Topeka Douglas County Clerk Jamie Shew said it is possible to conduct elections — as Kansas Secretary of State Kris Kobach has proposed — in which some voters are allowed to vote in all races, while others are limited to only federal contests.
But Shew said that plan would require different sets of ballots, add to the bureaucracy of voting and may depress turnout. In recent years, there have been more forms to fill out and requirements to fulfill to vote, he said.
"As we add layers, does that discourage your casual voter from participating?" he asked.
The possibility of a two-class voting system in Kansas has arisen in the ongoing controversy over a new state requirement that people registering to vote show documents, such as a birth certificate, that prove they are U.S. citizens.
Kobach, a Republican and the state's chief election official, has directed county election officials to track who has used the federal voter registration form since Jan. 1.
The idea is that people who register using the federal form would be able to vote in only federal contests, such as for Congress and president.
That is because the federal form does not require a document proving citizenship, but requires applicants to sign a sworn statement under penalty of prison time that they are citizens.
But those who register using the more common state registration form and comply with the state proof-of-citizenship requirement would be able to vote in all contests, state and federal.
Kobach has said states "control their own elections" and that "the state is a sovereign co-equal in our system."
Since the state proof-of-citizenship requirement took effect at the start of the year, 18,188 people haven't submitted citizenship proof, and their registrations are "in suspense." In Douglas County, 862 voters are in suspense, 676 because they lack proof of citizenship.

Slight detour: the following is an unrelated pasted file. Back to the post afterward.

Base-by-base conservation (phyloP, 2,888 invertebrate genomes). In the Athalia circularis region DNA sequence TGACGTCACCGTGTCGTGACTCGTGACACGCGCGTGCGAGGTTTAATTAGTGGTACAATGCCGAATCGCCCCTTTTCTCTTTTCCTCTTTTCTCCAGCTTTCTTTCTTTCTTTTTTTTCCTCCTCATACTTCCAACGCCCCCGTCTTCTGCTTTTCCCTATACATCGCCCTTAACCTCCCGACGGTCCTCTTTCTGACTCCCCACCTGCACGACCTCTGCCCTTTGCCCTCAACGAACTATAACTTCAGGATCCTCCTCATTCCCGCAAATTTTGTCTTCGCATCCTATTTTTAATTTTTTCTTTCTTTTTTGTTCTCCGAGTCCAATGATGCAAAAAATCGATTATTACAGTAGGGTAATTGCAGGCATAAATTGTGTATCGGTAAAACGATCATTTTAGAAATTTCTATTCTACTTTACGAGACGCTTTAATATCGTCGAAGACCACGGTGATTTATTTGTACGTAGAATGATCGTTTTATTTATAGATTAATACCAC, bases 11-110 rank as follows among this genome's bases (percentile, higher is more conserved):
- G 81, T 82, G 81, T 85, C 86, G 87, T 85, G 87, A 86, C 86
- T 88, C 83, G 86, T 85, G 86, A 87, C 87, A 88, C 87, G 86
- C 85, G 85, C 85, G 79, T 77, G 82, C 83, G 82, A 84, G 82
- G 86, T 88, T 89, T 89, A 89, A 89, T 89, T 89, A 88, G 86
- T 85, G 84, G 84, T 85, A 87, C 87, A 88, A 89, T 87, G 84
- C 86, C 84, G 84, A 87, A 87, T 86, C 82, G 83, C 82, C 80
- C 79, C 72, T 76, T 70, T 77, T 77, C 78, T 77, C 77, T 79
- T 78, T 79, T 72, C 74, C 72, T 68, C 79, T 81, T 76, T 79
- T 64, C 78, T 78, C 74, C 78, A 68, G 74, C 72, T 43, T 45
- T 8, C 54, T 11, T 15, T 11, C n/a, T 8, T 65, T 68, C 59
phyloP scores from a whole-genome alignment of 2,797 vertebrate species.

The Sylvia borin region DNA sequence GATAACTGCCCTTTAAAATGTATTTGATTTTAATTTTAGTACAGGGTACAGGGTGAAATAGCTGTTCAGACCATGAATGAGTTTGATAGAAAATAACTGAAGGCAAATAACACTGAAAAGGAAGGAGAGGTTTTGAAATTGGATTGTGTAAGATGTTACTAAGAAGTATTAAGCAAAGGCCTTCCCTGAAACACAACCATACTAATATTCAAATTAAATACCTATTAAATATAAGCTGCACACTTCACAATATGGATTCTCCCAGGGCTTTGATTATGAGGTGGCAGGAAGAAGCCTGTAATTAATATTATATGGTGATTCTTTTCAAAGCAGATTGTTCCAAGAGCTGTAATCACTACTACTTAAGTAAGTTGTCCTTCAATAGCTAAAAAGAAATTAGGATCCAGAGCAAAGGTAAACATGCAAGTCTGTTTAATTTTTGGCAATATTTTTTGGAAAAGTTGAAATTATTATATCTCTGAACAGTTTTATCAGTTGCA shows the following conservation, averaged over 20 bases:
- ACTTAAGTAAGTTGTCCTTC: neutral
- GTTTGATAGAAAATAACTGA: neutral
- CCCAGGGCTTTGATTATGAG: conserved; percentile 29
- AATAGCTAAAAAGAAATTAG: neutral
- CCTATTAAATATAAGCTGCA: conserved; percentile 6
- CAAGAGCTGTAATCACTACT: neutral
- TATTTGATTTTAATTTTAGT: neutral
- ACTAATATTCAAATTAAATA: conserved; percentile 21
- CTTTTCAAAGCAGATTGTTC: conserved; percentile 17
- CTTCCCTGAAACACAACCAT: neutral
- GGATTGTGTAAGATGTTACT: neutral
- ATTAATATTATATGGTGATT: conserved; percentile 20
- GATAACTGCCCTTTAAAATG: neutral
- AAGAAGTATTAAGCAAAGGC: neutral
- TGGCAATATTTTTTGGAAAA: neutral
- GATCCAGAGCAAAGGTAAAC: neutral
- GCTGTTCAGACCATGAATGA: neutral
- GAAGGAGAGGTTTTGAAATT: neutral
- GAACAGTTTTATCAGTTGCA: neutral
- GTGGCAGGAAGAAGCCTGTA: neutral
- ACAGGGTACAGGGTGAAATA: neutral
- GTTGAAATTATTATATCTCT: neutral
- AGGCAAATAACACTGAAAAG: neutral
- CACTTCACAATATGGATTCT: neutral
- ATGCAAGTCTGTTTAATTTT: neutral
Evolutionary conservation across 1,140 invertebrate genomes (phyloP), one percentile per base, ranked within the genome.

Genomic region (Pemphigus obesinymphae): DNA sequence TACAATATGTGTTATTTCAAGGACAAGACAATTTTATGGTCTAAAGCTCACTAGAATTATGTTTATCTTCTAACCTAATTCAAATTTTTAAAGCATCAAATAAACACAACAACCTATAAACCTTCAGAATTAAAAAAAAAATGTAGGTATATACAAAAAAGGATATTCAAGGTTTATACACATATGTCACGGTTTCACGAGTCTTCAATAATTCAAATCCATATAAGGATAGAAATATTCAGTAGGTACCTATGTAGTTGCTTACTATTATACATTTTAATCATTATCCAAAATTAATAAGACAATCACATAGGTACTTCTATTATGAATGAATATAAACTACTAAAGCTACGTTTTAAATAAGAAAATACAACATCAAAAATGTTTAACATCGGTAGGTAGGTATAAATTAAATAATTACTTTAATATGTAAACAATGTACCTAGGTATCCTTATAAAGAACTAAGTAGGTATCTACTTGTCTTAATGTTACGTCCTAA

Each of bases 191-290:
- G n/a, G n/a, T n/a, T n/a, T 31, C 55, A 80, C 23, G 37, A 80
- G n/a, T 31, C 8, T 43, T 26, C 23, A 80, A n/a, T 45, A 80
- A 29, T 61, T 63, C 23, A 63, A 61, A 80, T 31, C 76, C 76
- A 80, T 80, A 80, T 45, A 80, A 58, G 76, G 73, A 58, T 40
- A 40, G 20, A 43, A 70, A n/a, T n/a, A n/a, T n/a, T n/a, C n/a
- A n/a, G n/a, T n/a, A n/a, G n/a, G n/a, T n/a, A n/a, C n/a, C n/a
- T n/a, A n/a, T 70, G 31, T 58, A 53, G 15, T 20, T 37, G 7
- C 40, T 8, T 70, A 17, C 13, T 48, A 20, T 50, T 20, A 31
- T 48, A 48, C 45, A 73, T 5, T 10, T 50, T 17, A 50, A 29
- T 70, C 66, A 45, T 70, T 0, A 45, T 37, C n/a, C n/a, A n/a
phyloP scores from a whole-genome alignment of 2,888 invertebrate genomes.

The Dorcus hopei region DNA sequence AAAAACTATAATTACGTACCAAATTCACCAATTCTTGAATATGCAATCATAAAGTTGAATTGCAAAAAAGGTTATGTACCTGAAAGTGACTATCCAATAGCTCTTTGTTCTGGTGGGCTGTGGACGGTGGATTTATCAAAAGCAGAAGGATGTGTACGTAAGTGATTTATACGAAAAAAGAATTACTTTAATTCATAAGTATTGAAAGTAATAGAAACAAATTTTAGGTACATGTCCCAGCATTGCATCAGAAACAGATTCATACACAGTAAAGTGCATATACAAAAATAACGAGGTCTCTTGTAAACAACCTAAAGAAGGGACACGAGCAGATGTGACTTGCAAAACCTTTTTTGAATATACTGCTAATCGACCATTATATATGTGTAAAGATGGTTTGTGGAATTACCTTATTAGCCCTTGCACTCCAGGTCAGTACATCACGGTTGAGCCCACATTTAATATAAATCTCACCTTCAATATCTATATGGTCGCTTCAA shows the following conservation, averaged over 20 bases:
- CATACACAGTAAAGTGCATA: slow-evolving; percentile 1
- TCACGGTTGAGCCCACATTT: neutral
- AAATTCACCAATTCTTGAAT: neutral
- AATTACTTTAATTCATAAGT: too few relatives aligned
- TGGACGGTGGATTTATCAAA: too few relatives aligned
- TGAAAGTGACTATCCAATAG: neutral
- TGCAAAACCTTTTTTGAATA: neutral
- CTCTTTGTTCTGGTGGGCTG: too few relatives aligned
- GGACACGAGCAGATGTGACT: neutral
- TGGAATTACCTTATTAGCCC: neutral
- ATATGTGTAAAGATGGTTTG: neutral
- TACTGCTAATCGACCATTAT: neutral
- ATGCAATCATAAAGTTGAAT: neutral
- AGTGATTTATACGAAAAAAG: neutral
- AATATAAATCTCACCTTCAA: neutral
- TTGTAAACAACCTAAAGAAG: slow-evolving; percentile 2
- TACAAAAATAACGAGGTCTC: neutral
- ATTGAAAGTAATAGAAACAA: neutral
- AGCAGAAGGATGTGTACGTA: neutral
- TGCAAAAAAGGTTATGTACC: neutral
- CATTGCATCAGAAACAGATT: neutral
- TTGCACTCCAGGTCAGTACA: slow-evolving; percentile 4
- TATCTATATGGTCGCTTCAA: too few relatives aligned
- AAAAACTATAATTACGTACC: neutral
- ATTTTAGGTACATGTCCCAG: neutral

Kobach has championed the proof-of-citizenship requirement, saying it is needed to prevent noncitizens from voting. Critics say incidents of noncitizens voting in Kansas elections are almost nonexistent.
Kobach has said the two-tier voting system is a fallback position if he loses a lawsuit against the U.S. Election Assistance Commission. In that lawsuit, Kobach wants the EAC to add the Kansas proof-of-citizenship requirement to the federal voter registration form.
In June, the U.S. Supreme Court in an Arizona case threw out that state's law that requires would-be voters to provide documents proving U.S. citizenship.
But Kobach said the ruling invited states to petition to have the proof-of-citizenship requirements added to the instructions of the federal form. The American Civil Liberties Union, however, has said it intends to file a lawsuit next month if Kobach doesn't stop the proof-of-citizenship requirement.
State Rep. Jim Ward, D-Wichita, an opponent of the proof-of-citizenship requirement, said Kobach's two-class voter proposal runs counter to decades of voter rights legislation that has promoted voting and empowered voters.
"It's a very frustrating thing to watch someone go about voter suppression under the color of law, and that is what he is doing," Ward said. He said the plan "will create chaos and confusion on Election Day."